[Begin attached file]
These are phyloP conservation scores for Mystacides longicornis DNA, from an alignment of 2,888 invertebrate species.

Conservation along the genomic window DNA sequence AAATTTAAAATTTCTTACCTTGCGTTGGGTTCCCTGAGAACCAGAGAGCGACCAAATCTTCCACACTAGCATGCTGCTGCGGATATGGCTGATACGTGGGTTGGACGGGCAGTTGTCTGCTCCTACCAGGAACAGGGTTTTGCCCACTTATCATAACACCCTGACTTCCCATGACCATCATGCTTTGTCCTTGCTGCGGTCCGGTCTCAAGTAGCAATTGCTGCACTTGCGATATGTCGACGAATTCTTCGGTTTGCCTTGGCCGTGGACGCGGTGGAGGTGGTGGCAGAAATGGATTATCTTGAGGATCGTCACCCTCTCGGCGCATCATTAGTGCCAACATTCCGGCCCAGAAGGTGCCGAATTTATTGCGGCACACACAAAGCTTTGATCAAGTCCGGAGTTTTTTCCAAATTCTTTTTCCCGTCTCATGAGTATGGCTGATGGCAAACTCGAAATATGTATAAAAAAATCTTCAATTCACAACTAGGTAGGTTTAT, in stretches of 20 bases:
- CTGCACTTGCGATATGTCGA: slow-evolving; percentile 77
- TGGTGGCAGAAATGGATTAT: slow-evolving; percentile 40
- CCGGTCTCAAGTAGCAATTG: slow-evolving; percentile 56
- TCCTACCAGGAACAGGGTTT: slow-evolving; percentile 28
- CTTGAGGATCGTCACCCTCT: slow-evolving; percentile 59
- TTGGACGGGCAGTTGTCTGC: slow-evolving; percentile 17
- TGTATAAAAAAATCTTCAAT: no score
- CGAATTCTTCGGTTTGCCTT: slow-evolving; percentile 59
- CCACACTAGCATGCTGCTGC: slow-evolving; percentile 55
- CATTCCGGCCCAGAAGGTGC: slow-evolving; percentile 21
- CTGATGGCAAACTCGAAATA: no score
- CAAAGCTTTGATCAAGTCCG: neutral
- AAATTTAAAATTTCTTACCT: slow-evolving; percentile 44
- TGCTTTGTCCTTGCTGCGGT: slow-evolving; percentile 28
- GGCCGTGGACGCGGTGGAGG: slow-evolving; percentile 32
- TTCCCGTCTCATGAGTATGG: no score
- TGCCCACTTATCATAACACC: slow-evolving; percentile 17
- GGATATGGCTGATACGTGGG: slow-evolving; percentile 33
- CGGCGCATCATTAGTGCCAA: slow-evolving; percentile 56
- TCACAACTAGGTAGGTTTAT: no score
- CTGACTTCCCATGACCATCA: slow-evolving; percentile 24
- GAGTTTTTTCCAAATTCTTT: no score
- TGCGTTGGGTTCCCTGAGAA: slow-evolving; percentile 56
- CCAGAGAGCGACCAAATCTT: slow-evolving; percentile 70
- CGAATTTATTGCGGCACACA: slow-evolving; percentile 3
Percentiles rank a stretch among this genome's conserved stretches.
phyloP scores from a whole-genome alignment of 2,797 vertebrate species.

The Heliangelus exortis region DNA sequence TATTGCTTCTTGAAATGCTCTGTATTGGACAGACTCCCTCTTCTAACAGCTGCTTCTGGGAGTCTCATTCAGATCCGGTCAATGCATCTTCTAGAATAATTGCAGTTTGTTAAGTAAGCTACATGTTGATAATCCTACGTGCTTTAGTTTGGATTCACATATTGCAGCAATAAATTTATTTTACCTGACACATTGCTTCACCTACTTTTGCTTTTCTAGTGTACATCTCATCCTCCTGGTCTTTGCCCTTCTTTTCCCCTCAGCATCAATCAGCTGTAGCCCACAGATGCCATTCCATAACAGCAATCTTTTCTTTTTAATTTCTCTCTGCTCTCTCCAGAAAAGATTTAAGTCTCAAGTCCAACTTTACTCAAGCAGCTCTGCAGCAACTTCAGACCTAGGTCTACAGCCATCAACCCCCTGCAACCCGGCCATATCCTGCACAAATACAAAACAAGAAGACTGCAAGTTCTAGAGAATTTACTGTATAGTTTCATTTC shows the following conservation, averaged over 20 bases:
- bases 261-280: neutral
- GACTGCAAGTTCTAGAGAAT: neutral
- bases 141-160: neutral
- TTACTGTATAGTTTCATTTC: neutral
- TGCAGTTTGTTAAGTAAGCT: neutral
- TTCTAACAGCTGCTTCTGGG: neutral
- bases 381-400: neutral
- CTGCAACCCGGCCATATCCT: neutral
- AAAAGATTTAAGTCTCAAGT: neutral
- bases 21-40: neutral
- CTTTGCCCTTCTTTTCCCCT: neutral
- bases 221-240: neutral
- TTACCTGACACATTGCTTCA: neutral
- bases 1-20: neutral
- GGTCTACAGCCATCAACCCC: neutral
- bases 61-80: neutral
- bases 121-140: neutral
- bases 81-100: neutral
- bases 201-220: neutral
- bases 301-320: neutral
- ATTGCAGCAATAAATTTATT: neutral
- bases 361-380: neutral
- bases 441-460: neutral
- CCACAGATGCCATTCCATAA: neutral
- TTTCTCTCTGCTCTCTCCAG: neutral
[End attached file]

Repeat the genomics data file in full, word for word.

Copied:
These are phyloP conservation scores for Mystacides longicornis DNA, from an alignment of 2,888 invertebrate species.

Conservation along the genomic window DNA sequence AAATTTAAAATTTCTTACCTTGCGTTGGGTTCCCTGAGAACCAGAGAGCGACCAAATCTTCCACACTAGCATGCTGCTGCGGATATGGCTGATACGTGGGTTGGACGGGCAGTTGTCTGCTCCTACCAGGAACAGGGTTTTGCCCACTTATCATAACACCCTGACTTCCCATGACCATCATGCTTTGTCCTTGCTGCGGTCCGGTCTCAAGTAGCAATTGCTGCACTTGCGATATGTCGACGAATTCTTCGGTTTGCCTTGGCCGTGGACGCGGTGGAGGTGGTGGCAGAAATGGATTATCTTGAGGATCGTCACCCTCTCGGCGCATCATTAGTGCCAACATTCCGGCCCAGAAGGTGCCGAATTTATTGCGGCACACACAAAGCTTTGATCAAGTCCGGAGTTTTTTCCAAATTCTTTTTCCCGTCTCATGAGTATGGCTGATGGCAAACTCGAAATATGTATAAAAAAATCTTCAATTCACAACTAGGTAGGTTTAT, in stretches of 20 bases:
- CTGCACTTGCGATATGTCGA: slow-evolving; percentile 77
- TGGTGGCAGAAATGGATTAT: slow-evolving; percentile 40
- CCGGTCTCAAGTAGCAATTG: slow-evolving; percentile 56
- TCCTACCAGGAACAGGGTTT: slow-evolving; percentile 28
- CTTGAGGATCGTCACCCTCT: slow-evolving; percentile 59
- TTGGACGGGCAGTTGTCTGC: slow-evolving; percentile 17
- TGTATAAAAAAATCTTCAAT: no score
- CGAATTCTTCGGTTTGCCTT: slow-evolving; percentile 59
- CCACACTAGCATGCTGCTGC: slow-evolving; percentile 55
- CATTCCGGCCCAGAAGGTGC: slow-evolving; percentile 21
- CTGATGGCAAACTCGAAATA: no score
- CAAAGCTTTGATCAAGTCCG: neutral
- AAATTTAAAATTTCTTACCT: slow-evolving; percentile 44
- TGCTTTGTCCTTGCTGCGGT: slow-evolving; percentile 28
- GGCCGTGGACGCGGTGGAGG: slow-evolving; percentile 32
- TTCCCGTCTCATGAGTATGG: no score
- TGCCCACTTATCATAACACC: slow-evolving; percentile 17
- GGATATGGCTGATACGTGGG: slow-evolving; percentile 33
- CGGCGCATCATTAGTGCCAA: slow-evolving; percentile 56
- TCACAACTAGGTAGGTTTAT: no score
- CTGACTTCCCATGACCATCA: slow-evolving; percentile 24
- GAGTTTTTTCCAAATTCTTT: no score
- TGCGTTGGGTTCCCTGAGAA: slow-evolving; percentile 56
- CCAGAGAGCGACCAAATCTT: slow-evolving; percentile 70
- CGAATTTATTGCGGCACACA: slow-evolving; percentile 3
Percentiles rank a stretch among this genome's conserved stretches.
phyloP scores from a whole-genome alignment of 2,797 vertebrate species.

The Heliangelus exortis region DNA sequence TATTGCTTCTTGAAATGCTCTGTATTGGACAGACTCCCTCTTCTAACAGCTGCTTCTGGGAGTCTCATTCAGATCCGGTCAATGCATCTTCTAGAATAATTGCAGTTTGTTAAGTAAGCTACATGTTGATAATCCTACGTGCTTTAGTTTGGATTCACATATTGCAGCAATAAATTTATTTTACCTGACACATTGCTTCACCTACTTTTGCTTTTCTAGTGTACATCTCATCCTCCTGGTCTTTGCCCTTCTTTTCCCCTCAGCATCAATCAGCTGTAGCCCACAGATGCCATTCCATAACAGCAATCTTTTCTTTTTAATTTCTCTCTGCTCTCTCCAGAAAAGATTTAAGTCTCAAGTCCAACTTTACTCAAGCAGCTCTGCAGCAACTTCAGACCTAGGTCTACAGCCATCAACCCCCTGCAACCCGGCCATATCCTGCACAAATACAAAACAAGAAGACTGCAAGTTCTAGAGAATTTACTGTATAGTTTCATTTC shows the following conservation, averaged over 20 bases:
- bases 261-280: neutral
- GACTGCAAGTTCTAGAGAAT: neutral
- bases 141-160: neutral
- TTACTGTATAGTTTCATTTC: neutral
- TGCAGTTTGTTAAGTAAGCT: neutral
- TTCTAACAGCTGCTTCTGGG: neutral
- bases 381-400: neutral
- CTGCAACCCGGCCATATCCT: neutral
- AAAAGATTTAAGTCTCAAGT: neutral
- bases 21-40: neutral
- CTTTGCCCTTCTTTTCCCCT: neutral
- bases 221-240: neutral
- TTACCTGACACATTGCTTCA: neutral
- bases 1-20: neutral
- GGTCTACAGCCATCAACCCC: neutral
- bases 61-80: neutral
- bases 121-140: neutral
- bases 81-100: neutral
- bases 201-220: neutral
- bases 301-320: neutral
- ATTGCAGCAATAAATTTATT: neutral
- bases 361-380: neutral
- bases 441-460: neutral
- CCACAGATGCCATTCCATAA: neutral
- TTTCTCTCTGCTCTCTCCAG: neutral